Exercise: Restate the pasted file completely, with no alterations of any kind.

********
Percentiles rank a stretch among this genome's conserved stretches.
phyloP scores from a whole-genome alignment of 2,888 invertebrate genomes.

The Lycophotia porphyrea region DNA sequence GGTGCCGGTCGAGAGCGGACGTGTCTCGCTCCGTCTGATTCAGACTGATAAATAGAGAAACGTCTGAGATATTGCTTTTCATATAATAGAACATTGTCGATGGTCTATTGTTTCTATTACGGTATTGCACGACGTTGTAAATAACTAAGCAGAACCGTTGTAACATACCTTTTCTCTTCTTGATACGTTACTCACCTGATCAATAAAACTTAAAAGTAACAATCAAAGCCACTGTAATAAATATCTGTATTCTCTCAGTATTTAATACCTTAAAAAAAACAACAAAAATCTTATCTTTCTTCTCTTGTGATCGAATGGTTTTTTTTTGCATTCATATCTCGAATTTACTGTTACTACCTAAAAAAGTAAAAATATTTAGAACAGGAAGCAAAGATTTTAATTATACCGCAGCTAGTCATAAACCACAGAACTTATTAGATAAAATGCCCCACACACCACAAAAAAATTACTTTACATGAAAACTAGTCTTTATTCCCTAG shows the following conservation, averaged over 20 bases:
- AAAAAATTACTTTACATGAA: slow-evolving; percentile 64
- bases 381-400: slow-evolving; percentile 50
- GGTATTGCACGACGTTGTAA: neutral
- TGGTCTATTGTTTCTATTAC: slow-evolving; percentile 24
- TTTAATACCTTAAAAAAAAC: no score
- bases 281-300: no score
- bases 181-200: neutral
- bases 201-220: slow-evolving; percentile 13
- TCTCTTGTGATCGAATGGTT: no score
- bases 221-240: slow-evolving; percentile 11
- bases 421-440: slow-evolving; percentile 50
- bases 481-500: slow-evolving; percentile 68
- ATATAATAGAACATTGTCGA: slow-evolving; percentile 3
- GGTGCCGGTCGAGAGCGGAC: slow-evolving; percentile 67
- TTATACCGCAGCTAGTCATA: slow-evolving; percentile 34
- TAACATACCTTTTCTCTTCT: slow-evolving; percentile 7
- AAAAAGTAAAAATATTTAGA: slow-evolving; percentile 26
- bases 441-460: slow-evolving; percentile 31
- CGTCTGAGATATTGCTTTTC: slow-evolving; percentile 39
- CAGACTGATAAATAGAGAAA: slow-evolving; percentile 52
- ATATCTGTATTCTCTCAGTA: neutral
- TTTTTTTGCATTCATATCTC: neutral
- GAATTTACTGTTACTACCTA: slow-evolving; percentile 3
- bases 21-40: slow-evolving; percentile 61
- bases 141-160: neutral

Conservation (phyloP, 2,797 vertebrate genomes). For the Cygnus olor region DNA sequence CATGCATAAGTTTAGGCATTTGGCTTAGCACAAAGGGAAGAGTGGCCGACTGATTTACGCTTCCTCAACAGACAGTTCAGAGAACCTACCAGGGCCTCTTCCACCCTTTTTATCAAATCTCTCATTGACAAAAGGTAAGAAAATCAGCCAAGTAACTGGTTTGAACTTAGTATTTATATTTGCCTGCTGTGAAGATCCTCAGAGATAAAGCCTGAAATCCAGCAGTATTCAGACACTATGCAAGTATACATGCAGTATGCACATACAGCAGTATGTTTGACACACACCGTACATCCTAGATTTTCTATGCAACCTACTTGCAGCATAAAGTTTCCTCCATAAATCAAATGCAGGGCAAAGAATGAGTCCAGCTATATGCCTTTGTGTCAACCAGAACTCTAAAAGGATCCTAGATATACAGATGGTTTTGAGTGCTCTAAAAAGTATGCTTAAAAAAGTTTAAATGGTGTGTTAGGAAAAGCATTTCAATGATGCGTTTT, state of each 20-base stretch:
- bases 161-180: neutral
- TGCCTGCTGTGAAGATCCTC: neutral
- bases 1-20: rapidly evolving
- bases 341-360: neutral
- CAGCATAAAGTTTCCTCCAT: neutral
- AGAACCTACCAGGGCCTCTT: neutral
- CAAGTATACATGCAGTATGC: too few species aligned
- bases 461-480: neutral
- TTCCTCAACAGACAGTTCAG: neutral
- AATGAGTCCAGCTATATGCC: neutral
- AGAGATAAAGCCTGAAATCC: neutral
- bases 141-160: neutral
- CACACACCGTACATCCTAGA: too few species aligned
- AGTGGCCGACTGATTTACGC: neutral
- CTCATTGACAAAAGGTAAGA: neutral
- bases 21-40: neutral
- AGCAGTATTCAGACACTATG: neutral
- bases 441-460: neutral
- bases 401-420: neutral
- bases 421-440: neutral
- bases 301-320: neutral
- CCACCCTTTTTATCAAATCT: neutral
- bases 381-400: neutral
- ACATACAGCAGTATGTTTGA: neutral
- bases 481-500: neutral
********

Percentiles rank a stretch among this genome's conserved stretches.
phyloP scores from a whole-genome alignment of 2,888 invertebrate genomes.

The Lycophotia porphyrea region DNA sequence GGTGCCGGTCGAGAGCGGACGTGTCTCGCTCCGTCTGATTCAGACTGATAAATAGAGAAACGTCTGAGATATTGCTTTTCATATAATAGAACATTGTCGATGGTCTATTGTTTCTATTACGGTATTGCACGACGTTGTAAATAACTAAGCAGAACCGTTGTAACATACCTTTTCTCTTCTTGATACGTTACTCACCTGATCAATAAAACTTAAAAGTAACAATCAAAGCCACTGTAATAAATATCTGTATTCTCTCAGTATTTAATACCTTAAAAAAAACAACAAAAATCTTATCTTTCTTCTCTTGTGATCGAATGGTTTTTTTTTGCATTCATATCTCGAATTTACTGTTACTACCTAAAAAAGTAAAAATATTTAGAACAGGAAGCAAAGATTTTAATTATACCGCAGCTAGTCATAAACCACAGAACTTATTAGATAAAATGCCCCACACACCACAAAAAAATTACTTTACATGAAAACTAGTCTTTATTCCCTAG shows the following conservation, averaged over 20 bases:
- AAAAAATTACTTTACATGAA: slow-evolving; percentile 64
- bases 381-400: slow-evolving; percentile 50
- GGTATTGCACGACGTTGTAA: neutral
- TGGTCTATTGTTTCTATTAC: slow-evolving; percentile 24
- TTTAATACCTTAAAAAAAAC: no score
- bases 281-300: no score
- bases 181-200: neutral
- bases 201-220: slow-evolving; percentile 13
- TCTCTTGTGATCGAATGGTT: no score
- bases 221-240: slow-evolving; percentile 11
- bases 421-440: slow-evolving; percentile 50
- bases 481-500: slow-evolving; percentile 68
- ATATAATAGAACATTGTCGA: slow-evolving; percentile 3
- GGTGCCGGTCGAGAGCGGAC: slow-evolving; percentile 67
- TTATACCGCAGCTAGTCATA: slow-evolving; percentile 34
- TAACATACCTTTTCTCTTCT: slow-evolving; percentile 7
- AAAAAGTAAAAATATTTAGA: slow-evolving; percentile 26
- bases 441-460: slow-evolving; percentile 31
- CGTCTGAGATATTGCTTTTC: slow-evolving; percentile 39
- CAGACTGATAAATAGAGAAA: slow-evolving; percentile 52
- ATATCTGTATTCTCTCAGTA: neutral
- TTTTTTTGCATTCATATCTC: neutral
- GAATTTACTGTTACTACCTA: slow-evolving; percentile 3
- bases 21-40: slow-evolving; percentile 61
- bases 141-160: neutral

Conservation (phyloP, 2,797 vertebrate genomes). For the Cygnus olor region DNA sequence CATGCATAAGTTTAGGCATTTGGCTTAGCACAAAGGGAAGAGTGGCCGACTGATTTACGCTTCCTCAACAGACAGTTCAGAGAACCTACCAGGGCCTCTTCCACCCTTTTTATCAAATCTCTCATTGACAAAAGGTAAGAAAATCAGCCAAGTAACTGGTTTGAACTTAGTATTTATATTTGCCTGCTGTGAAGATCCTCAGAGATAAAGCCTGAAATCCAGCAGTATTCAGACACTATGCAAGTATACATGCAGTATGCACATACAGCAGTATGTTTGACACACACCGTACATCCTAGATTTTCTATGCAACCTACTTGCAGCATAAAGTTTCCTCCATAAATCAAATGCAGGGCAAAGAATGAGTCCAGCTATATGCCTTTGTGTCAACCAGAACTCTAAAAGGATCCTAGATATACAGATGGTTTTGAGTGCTCTAAAAAGTATGCTTAAAAAAGTTTAAATGGTGTGTTAGGAAAAGCATTTCAATGATGCGTTTT, state of each 20-base stretch:
- bases 161-180: neutral
- TGCCTGCTGTGAAGATCCTC: neutral
- bases 1-20: rapidly evolving
- bases 341-360: neutral
- CAGCATAAAGTTTCCTCCAT: neutral
- AGAACCTACCAGGGCCTCTT: neutral
- CAAGTATACATGCAGTATGC: too few species aligned
- bases 461-480: neutral
- TTCCTCAACAGACAGTTCAG: neutral
- AATGAGTCCAGCTATATGCC: neutral
- AGAGATAAAGCCTGAAATCC: neutral
- bases 141-160: neutral
- CACACACCGTACATCCTAGA: too few species aligned
- AGTGGCCGACTGATTTACGC: neutral
- CTCATTGACAAAAGGTAAGA: neutral
- bases 21-40: neutral
- AGCAGTATTCAGACACTATG: neutral
- bases 441-460: neutral
- bases 401-420: neutral
- bases 421-440: neutral
- bases 301-320: neutral
- CCACCCTTTTTATCAAATCT: neutral
- bases 381-400: neutral
- ACATACAGCAGTATGTTTGA: neutral
- bases 481-500: neutral